The international human resource management (IHRM) field naturally lends itself to spotlighting the importance of internal and external organizational contexts to help understand how to manage employees in organizations effectively. However, we argue that the range of opportunities that the field creates to understand this context has not yet been fully embraced by IHRM scholars. To address this gap, this special issue explores: (a) the variety of approaches to theorizing how contexts promote or constrain organizational practice; and (b) relevant methodologies that might allow us to unearth novel context-dependent theory in international HRM. We propose a distinction between variable-oriented theorizing (that explains the effects of internal and external contexts on the phenomena under study) and context-dependent theorizing (that requires researchers become intimately familiar with the setting under study to understand context as a shaper of meaning). This editorial also highlights how the articles in the special issue contribute to stimulating further context-dependent IHRM research.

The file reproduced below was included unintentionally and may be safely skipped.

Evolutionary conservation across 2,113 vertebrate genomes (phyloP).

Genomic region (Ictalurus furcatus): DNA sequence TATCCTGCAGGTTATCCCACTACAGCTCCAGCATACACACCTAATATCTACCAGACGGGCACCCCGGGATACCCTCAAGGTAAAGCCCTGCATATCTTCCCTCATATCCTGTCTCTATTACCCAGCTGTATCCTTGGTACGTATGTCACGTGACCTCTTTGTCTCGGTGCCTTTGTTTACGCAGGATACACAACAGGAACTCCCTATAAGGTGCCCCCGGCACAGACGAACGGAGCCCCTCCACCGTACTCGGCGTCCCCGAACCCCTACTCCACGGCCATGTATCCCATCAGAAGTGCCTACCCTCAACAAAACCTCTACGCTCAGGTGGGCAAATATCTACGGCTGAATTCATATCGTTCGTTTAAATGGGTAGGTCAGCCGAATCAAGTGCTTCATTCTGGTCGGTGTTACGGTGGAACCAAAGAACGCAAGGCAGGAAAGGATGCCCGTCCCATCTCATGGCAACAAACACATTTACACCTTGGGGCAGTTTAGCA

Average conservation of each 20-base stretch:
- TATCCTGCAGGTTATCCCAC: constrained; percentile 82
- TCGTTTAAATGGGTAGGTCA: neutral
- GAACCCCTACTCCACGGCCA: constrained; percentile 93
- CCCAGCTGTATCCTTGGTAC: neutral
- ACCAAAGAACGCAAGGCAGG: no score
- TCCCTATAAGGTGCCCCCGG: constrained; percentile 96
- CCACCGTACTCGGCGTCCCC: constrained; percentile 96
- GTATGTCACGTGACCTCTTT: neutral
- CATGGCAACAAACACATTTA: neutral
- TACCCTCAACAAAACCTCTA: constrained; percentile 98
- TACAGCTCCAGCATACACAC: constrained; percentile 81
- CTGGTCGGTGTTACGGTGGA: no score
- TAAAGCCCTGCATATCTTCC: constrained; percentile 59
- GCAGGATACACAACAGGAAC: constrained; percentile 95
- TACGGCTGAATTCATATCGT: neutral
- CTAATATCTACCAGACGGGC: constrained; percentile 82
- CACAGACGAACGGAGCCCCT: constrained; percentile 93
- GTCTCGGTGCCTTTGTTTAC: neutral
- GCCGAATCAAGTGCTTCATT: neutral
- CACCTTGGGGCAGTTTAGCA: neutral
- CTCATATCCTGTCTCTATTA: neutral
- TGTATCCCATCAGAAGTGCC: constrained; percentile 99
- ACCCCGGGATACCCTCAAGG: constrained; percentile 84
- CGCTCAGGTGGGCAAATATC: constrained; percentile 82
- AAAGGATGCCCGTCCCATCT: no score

All Science Journal Classification (ASJC) codes
- Organizational Behavior and Human Resource Management